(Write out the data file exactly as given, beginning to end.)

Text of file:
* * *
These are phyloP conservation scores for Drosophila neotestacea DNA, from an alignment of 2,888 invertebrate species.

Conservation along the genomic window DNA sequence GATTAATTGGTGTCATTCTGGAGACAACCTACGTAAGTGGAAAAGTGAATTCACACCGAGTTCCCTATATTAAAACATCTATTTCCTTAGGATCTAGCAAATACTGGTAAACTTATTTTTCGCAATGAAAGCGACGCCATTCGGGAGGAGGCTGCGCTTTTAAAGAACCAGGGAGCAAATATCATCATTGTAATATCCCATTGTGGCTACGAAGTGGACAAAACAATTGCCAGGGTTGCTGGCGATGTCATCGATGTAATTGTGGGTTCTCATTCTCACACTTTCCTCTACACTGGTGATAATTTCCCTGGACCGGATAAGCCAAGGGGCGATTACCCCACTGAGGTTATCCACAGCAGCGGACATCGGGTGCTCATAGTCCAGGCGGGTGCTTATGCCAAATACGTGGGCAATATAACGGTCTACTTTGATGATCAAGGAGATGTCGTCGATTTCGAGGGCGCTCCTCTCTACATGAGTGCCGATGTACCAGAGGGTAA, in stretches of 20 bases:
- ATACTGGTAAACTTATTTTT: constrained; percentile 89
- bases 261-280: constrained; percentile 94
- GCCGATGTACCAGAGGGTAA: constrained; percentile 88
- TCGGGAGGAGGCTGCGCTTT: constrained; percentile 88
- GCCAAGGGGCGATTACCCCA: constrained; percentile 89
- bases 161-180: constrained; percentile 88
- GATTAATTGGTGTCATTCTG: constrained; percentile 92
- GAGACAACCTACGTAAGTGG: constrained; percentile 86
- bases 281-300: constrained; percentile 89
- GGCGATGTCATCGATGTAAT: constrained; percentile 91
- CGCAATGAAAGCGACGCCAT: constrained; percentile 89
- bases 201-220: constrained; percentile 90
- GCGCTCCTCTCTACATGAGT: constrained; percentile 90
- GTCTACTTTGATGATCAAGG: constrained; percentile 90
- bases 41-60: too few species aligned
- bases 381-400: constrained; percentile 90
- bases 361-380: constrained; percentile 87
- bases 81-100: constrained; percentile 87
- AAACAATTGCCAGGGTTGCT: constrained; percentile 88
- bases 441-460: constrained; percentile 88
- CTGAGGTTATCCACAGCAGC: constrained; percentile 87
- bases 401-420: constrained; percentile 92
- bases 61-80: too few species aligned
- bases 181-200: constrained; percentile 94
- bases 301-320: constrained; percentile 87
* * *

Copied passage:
These are phyloP conservation scores for Drosophila neotestacea DNA, from an alignment of 2,888 invertebrate species.

Conservation along the genomic window DNA sequence GATTAATTGGTGTCATTCTGGAGACAACCTACGTAAGTGGAAAAGTGAATTCACACCGAGTTCCCTATATTAAAACATCTATTTCCTTAGGATCTAGCAAATACTGGTAAACTTATTTTTCGCAATGAAAGCGACGCCATTCGGGAGGAGGCTGCGCTTTTAAAGAACCAGGGAGCAAATATCATCATTGTAATATCCCATTGTGGCTACGAAGTGGACAAAACAATTGCCAGGGTTGCTGGCGATGTCATCGATGTAATTGTGGGTTCTCATTCTCACACTTTCCTCTACACTGGTGATAATTTCCCTGGACCGGATAAGCCAAGGGGCGATTACCCCACTGAGGTTATCCACAGCAGCGGACATCGGGTGCTCATAGTCCAGGCGGGTGCTTATGCCAAATACGTGGGCAATATAACGGTCTACTTTGATGATCAAGGAGATGTCGTCGATTTCGAGGGCGCTCCTCTCTACATGAGTGCCGATGTACCAGAGGGTAA, in stretches of 20 bases:
- ATACTGGTAAACTTATTTTT: constrained; percentile 89
- bases 261-280: constrained; percentile 94
- GCCGATGTACCAGAGGGTAA: constrained; percentile 88
- TCGGGAGGAGGCTGCGCTTT: constrained; percentile 88
- GCCAAGGGGCGATTACCCCA: constrained; percentile 89
- bases 161-180: constrained; percentile 88
- GATTAATTGGTGTCATTCTG: constrained; percentile 92
- GAGACAACCTACGTAAGTGG: constrained; percentile 86
- bases 281-300: constrained; percentile 89
- GGCGATGTCATCGATGTAAT: constrained; percentile 91
- CGCAATGAAAGCGACGCCAT: constrained; percentile 89
- bases 201-220: constrained; percentile 90
- GCGCTCCTCTCTACATGAGT: constrained; percentile 90
- GTCTACTTTGATGATCAAGG: constrained; percentile 90
- bases 41-60: too few species aligned
- bases 381-400: constrained; percentile 90
- bases 361-380: constrained; percentile 87
- bases 81-100: constrained; percentile 87
- AAACAATTGCCAGGGTTGCT: constrained; percentile 88
- bases 441-460: constrained; percentile 88
- CTGAGGTTATCCACAGCAGC: constrained; percentile 87
- bases 401-420: constrained; percentile 92
- bases 61-80: too few species aligned
- bases 181-200: constrained; percentile 94
- bases 301-320: constrained; percentile 87